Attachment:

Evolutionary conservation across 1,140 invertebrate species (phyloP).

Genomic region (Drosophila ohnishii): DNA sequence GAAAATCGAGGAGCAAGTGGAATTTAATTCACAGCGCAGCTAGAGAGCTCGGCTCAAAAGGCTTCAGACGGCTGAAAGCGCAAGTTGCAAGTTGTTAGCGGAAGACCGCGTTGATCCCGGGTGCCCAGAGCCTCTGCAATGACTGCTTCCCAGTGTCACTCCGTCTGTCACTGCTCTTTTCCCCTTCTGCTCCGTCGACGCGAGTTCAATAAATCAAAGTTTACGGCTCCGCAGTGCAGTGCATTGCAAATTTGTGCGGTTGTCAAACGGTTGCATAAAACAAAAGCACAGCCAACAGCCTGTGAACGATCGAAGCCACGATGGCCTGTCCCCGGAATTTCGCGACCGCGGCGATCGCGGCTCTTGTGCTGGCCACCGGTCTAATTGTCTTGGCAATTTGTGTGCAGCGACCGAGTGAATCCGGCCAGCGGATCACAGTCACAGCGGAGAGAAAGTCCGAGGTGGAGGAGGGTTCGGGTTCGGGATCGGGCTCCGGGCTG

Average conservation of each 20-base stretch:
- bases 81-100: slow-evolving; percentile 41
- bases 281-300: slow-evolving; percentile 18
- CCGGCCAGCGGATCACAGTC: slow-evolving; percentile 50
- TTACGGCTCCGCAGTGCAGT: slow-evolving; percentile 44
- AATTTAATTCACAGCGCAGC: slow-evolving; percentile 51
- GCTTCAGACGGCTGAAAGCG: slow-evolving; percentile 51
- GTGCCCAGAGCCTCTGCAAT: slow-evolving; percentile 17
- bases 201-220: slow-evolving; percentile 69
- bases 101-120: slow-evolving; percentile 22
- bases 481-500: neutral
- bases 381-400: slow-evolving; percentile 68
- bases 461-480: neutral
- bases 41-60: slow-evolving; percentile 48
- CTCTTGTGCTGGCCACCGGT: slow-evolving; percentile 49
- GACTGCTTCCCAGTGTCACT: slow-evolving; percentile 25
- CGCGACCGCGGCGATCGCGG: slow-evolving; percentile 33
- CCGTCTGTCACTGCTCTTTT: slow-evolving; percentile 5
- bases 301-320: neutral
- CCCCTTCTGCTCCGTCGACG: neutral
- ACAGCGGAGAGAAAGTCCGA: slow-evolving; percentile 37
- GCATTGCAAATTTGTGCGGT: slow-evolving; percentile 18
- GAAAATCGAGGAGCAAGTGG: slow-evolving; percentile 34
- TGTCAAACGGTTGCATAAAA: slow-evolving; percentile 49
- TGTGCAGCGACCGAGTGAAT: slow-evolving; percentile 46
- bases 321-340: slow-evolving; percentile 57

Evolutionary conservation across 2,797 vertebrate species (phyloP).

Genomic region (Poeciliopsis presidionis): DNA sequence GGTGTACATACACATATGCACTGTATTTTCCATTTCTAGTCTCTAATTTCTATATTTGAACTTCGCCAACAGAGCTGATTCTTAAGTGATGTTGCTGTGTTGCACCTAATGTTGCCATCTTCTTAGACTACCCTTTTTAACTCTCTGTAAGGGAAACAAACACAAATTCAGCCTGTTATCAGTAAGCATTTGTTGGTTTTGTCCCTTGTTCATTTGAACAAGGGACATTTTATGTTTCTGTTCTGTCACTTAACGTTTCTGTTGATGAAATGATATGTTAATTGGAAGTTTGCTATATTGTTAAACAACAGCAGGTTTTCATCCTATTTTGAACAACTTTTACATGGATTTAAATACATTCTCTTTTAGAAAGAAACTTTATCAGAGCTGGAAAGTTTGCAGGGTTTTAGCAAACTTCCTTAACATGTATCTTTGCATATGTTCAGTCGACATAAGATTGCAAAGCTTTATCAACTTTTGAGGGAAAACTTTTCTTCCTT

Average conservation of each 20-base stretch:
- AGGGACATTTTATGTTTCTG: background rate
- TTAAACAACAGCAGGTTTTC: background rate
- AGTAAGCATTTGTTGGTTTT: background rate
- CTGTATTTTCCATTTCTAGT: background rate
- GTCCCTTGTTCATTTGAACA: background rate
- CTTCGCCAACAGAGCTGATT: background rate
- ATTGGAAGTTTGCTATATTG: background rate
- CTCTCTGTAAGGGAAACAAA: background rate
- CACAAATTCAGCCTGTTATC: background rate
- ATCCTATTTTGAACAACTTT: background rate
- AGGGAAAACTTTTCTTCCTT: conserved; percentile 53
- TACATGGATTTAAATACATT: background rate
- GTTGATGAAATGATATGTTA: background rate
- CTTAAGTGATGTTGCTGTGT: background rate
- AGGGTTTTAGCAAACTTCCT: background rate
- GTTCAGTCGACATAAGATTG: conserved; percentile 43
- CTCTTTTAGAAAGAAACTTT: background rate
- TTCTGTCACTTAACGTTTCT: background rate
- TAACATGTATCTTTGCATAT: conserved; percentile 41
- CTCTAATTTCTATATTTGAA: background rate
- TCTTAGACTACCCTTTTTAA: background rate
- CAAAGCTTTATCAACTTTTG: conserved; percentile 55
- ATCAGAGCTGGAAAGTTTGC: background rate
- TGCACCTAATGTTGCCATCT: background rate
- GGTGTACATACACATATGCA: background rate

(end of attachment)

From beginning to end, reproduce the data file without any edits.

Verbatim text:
Evolutionary conservation across 1,140 invertebrate species (phyloP).

Genomic region (Drosophila ohnishii): DNA sequence GAAAATCGAGGAGCAAGTGGAATTTAATTCACAGCGCAGCTAGAGAGCTCGGCTCAAAAGGCTTCAGACGGCTGAAAGCGCAAGTTGCAAGTTGTTAGCGGAAGACCGCGTTGATCCCGGGTGCCCAGAGCCTCTGCAATGACTGCTTCCCAGTGTCACTCCGTCTGTCACTGCTCTTTTCCCCTTCTGCTCCGTCGACGCGAGTTCAATAAATCAAAGTTTACGGCTCCGCAGTGCAGTGCATTGCAAATTTGTGCGGTTGTCAAACGGTTGCATAAAACAAAAGCACAGCCAACAGCCTGTGAACGATCGAAGCCACGATGGCCTGTCCCCGGAATTTCGCGACCGCGGCGATCGCGGCTCTTGTGCTGGCCACCGGTCTAATTGTCTTGGCAATTTGTGTGCAGCGACCGAGTGAATCCGGCCAGCGGATCACAGTCACAGCGGAGAGAAAGTCCGAGGTGGAGGAGGGTTCGGGTTCGGGATCGGGCTCCGGGCTG

Average conservation of each 20-base stretch:
- bases 81-100: slow-evolving; percentile 41
- bases 281-300: slow-evolving; percentile 18
- CCGGCCAGCGGATCACAGTC: slow-evolving; percentile 50
- TTACGGCTCCGCAGTGCAGT: slow-evolving; percentile 44
- AATTTAATTCACAGCGCAGC: slow-evolving; percentile 51
- GCTTCAGACGGCTGAAAGCG: slow-evolving; percentile 51
- GTGCCCAGAGCCTCTGCAAT: slow-evolving; percentile 17
- bases 201-220: slow-evolving; percentile 69
- bases 101-120: slow-evolving; percentile 22
- bases 481-500: neutral
- bases 381-400: slow-evolving; percentile 68
- bases 461-480: neutral
- bases 41-60: slow-evolving; percentile 48
- CTCTTGTGCTGGCCACCGGT: slow-evolving; percentile 49
- GACTGCTTCCCAGTGTCACT: slow-evolving; percentile 25
- CGCGACCGCGGCGATCGCGG: slow-evolving; percentile 33
- CCGTCTGTCACTGCTCTTTT: slow-evolving; percentile 5
- bases 301-320: neutral
- CCCCTTCTGCTCCGTCGACG: neutral
- ACAGCGGAGAGAAAGTCCGA: slow-evolving; percentile 37
- GCATTGCAAATTTGTGCGGT: slow-evolving; percentile 18
- GAAAATCGAGGAGCAAGTGG: slow-evolving; percentile 34
- TGTCAAACGGTTGCATAAAA: slow-evolving; percentile 49
- TGTGCAGCGACCGAGTGAAT: slow-evolving; percentile 46
- bases 321-340: slow-evolving; percentile 57

Evolutionary conservation across 2,797 vertebrate species (phyloP).

Genomic region (Poeciliopsis presidionis): DNA sequence GGTGTACATACACATATGCACTGTATTTTCCATTTCTAGTCTCTAATTTCTATATTTGAACTTCGCCAACAGAGCTGATTCTTAAGTGATGTTGCTGTGTTGCACCTAATGTTGCCATCTTCTTAGACTACCCTTTTTAACTCTCTGTAAGGGAAACAAACACAAATTCAGCCTGTTATCAGTAAGCATTTGTTGGTTTTGTCCCTTGTTCATTTGAACAAGGGACATTTTATGTTTCTGTTCTGTCACTTAACGTTTCTGTTGATGAAATGATATGTTAATTGGAAGTTTGCTATATTGTTAAACAACAGCAGGTTTTCATCCTATTTTGAACAACTTTTACATGGATTTAAATACATTCTCTTTTAGAAAGAAACTTTATCAGAGCTGGAAAGTTTGCAGGGTTTTAGCAAACTTCCTTAACATGTATCTTTGCATATGTTCAGTCGACATAAGATTGCAAAGCTTTATCAACTTTTGAGGGAAAACTTTTCTTCCTT

Average conservation of each 20-base stretch:
- AGGGACATTTTATGTTTCTG: background rate
- TTAAACAACAGCAGGTTTTC: background rate
- AGTAAGCATTTGTTGGTTTT: background rate
- CTGTATTTTCCATTTCTAGT: background rate
- GTCCCTTGTTCATTTGAACA: background rate
- CTTCGCCAACAGAGCTGATT: background rate
- ATTGGAAGTTTGCTATATTG: background rate
- CTCTCTGTAAGGGAAACAAA: background rate
- CACAAATTCAGCCTGTTATC: background rate
- ATCCTATTTTGAACAACTTT: background rate
- AGGGAAAACTTTTCTTCCTT: conserved; percentile 53
- TACATGGATTTAAATACATT: background rate
- GTTGATGAAATGATATGTTA: background rate
- CTTAAGTGATGTTGCTGTGT: background rate
- AGGGTTTTAGCAAACTTCCT: background rate
- GTTCAGTCGACATAAGATTG: conserved; percentile 43
- CTCTTTTAGAAAGAAACTTT: background rate
- TTCTGTCACTTAACGTTTCT: background rate
- TAACATGTATCTTTGCATAT: conserved; percentile 41
- CTCTAATTTCTATATTTGAA: background rate
- TCTTAGACTACCCTTTTTAA: background rate
- CAAAGCTTTATCAACTTTTG: conserved; percentile 55
- ATCAGAGCTGGAAAGTTTGC: background rate
- TGCACCTAATGTTGCCATCT: background rate
- GGTGTACATACACATATGCA: background rate